20200712-024139

To be ‘starving’ in Japanese is...?

Weirdly Pronounced Words 

It's hard to imagine why the Japanese for "very hungry" has such odd pronunciation!

There are a lot of funny "onomatopoeia" ぎおんご ("giongo" : words that imitate sounds) and "mimetic words" ぎたいご ("gitaigo" : words that imitate actions) in Japanese. This word is one of them.

The verb to 'be dented' 

This word began to be used in the Meiji era (1868-1912). It was originally pronounced へこへこ "heko heko". The word is assumed to have come from the verb へこむ "hekomu" meaning "to be dented". This probably stems from the fact that hunger can almost make you feel like your stomach has become dented.

So, have you figured out the answer yet? Yes, the correct answer is (3) "peko peko"!

It is believed that "heko heko" transformed into "peko peko" as time went by.


How is it Written ? 

When we write "peko peko" in Japanese, we don't use kanji. It is written in hiragana "ぺこぺこ" or katakana "ペコペコ". In general, we use katakana to emphasize unusual or funny pronunciations. Using katakana gives it a little more emphasis!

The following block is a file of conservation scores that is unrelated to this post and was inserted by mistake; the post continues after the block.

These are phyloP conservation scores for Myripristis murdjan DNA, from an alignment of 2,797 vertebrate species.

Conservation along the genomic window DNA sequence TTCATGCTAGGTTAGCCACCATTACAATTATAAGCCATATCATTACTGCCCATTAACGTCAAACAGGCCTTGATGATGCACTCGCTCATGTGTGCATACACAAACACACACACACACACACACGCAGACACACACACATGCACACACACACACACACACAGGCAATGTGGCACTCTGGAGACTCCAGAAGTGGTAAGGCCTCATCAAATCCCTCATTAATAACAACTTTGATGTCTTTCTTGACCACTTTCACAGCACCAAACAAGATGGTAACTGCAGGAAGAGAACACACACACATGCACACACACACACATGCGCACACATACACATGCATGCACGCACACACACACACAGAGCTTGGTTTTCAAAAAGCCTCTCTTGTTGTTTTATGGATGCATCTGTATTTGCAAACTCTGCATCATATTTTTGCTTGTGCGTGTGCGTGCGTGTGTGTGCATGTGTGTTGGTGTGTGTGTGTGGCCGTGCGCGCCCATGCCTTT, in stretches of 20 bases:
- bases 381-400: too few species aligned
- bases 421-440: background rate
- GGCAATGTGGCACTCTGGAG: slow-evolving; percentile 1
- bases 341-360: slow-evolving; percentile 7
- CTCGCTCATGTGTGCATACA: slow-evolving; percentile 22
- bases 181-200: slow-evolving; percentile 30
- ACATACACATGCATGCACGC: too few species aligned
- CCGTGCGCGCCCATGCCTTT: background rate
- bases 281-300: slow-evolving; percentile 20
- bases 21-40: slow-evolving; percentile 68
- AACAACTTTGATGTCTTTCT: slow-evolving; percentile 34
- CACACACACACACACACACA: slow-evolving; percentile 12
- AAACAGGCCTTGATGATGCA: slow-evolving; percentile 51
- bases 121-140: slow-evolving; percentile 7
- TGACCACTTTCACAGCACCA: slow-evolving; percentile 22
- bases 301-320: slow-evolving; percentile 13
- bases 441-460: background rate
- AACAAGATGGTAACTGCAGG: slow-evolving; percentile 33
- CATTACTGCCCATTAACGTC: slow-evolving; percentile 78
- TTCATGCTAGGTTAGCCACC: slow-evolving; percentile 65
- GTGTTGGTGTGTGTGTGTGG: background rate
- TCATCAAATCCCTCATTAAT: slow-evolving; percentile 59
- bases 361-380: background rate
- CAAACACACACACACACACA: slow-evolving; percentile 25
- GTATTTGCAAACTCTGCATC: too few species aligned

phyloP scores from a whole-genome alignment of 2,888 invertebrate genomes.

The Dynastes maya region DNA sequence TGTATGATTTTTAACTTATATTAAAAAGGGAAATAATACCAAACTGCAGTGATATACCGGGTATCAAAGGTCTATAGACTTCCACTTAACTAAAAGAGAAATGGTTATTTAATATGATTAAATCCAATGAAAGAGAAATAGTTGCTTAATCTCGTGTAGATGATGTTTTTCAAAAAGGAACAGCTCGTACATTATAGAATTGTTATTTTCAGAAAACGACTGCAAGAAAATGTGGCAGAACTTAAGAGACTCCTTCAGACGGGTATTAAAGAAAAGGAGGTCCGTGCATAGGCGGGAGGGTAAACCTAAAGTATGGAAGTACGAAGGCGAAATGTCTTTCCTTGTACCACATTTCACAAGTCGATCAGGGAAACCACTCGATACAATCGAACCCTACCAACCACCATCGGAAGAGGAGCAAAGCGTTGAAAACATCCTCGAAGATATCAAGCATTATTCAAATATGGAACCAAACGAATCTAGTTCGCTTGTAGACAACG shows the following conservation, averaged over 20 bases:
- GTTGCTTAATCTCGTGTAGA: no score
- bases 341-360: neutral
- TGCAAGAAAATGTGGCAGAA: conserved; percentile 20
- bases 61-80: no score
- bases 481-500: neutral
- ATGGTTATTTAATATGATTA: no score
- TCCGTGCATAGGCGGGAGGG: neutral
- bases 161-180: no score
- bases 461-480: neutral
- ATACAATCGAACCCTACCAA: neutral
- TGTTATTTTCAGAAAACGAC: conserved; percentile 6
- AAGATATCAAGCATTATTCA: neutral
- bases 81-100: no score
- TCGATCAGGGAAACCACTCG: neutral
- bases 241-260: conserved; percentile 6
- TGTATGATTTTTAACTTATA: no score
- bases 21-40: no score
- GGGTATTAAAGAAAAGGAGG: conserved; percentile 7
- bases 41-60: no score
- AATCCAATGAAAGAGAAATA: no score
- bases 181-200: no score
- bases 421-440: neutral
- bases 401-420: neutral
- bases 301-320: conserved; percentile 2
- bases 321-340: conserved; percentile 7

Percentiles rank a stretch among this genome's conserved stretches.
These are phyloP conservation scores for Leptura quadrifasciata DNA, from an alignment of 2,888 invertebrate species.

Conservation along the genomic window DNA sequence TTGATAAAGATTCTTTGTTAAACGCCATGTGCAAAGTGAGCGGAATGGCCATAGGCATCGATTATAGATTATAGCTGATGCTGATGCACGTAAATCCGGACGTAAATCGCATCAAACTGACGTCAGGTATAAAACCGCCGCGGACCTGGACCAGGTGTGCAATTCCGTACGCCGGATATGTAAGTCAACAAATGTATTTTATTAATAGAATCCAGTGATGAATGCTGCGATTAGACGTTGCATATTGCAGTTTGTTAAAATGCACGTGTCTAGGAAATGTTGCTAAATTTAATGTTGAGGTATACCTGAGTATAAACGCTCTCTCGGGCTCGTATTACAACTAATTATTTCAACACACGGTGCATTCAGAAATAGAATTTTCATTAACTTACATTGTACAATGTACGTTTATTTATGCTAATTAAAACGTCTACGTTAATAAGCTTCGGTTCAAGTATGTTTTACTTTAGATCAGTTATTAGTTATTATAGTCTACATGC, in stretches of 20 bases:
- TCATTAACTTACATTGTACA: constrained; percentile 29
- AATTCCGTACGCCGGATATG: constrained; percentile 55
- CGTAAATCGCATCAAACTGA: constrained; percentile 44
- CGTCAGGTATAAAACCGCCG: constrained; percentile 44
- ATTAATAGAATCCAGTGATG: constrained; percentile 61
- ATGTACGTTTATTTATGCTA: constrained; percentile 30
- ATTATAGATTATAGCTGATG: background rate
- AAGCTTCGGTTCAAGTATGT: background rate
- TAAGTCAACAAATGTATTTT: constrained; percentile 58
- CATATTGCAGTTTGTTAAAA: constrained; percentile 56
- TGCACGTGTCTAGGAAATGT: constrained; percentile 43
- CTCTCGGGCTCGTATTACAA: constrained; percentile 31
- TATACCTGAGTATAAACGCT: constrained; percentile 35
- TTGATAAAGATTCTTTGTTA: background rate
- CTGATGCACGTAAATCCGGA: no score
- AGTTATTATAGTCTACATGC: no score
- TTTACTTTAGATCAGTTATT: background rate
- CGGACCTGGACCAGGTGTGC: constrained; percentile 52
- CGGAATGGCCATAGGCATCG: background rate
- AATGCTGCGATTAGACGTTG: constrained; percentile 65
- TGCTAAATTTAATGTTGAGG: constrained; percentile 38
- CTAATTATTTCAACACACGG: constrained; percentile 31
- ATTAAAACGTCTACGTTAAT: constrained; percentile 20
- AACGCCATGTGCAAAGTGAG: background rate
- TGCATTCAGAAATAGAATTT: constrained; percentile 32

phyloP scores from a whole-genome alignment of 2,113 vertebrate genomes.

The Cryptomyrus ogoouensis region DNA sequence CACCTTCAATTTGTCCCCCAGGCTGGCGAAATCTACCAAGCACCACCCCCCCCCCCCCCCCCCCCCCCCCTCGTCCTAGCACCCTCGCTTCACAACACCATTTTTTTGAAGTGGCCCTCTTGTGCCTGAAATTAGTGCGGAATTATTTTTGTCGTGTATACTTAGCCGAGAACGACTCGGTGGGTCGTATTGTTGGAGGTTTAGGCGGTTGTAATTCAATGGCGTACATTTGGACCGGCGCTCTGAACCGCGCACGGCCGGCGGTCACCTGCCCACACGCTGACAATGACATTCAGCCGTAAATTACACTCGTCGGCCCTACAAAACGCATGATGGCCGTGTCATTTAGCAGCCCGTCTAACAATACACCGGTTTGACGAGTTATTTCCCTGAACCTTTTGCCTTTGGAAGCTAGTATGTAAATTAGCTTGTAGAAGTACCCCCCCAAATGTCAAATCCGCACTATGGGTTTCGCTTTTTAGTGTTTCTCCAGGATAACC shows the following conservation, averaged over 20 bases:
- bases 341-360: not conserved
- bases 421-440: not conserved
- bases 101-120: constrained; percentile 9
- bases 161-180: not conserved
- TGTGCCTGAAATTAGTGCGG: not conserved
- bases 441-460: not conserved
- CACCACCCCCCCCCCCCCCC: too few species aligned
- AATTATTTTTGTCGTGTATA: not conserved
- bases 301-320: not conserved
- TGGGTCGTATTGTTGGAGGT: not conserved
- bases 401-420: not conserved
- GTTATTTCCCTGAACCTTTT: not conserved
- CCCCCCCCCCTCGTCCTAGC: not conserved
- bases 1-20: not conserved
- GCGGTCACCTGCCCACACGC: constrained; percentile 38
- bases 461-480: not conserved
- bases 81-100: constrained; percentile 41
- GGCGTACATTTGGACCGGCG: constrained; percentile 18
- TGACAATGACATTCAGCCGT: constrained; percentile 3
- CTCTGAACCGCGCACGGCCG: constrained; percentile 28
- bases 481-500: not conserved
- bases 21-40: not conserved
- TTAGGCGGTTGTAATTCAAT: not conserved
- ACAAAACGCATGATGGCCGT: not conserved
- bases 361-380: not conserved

How is it Used? 

It's very simple! You can use peko peko like this:


おなかがペコペコです! (Onaka ga peko peko desu!)

I'm starving!


literally 'my stomach is caving in' means 'I'm starving'!

"Onaka" means stomach or abdomen, "ga" is a particle indicating the subject, "desu" is equivalent of the verb "to be".

It's more natural to use "peko peko" within a sentence, than alone.


If you want to say it more casually, just remove the last word "desu".

For help with informal speech, you can learn more in the Premium content of Japanese learning App « noriko » !


おなかがペコペコ! (Onaka ga peko peko!)

I'm starving!


There is also a shortened version of the sentence. This is more casual than おなかがペコペコ (Onaka ga peko peko). You can use this version with your friends or family.


はらペコ!  (Hara peko!)

I'm starving !



'Hara' is one of the words that mean stomach. Instead of repeating 'peko', you can just cut it to once and combine it with "hara".



Now, it's time for me to finish writing this blog and prepare my dinner. Because はらぺこ (Hara peko) 😆!



Source : Nakami Yamaguchi, Onomatopoeia and Mimetic Word Dictionary (Kōdansha, 2015)


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2020年9月28日(月曜)

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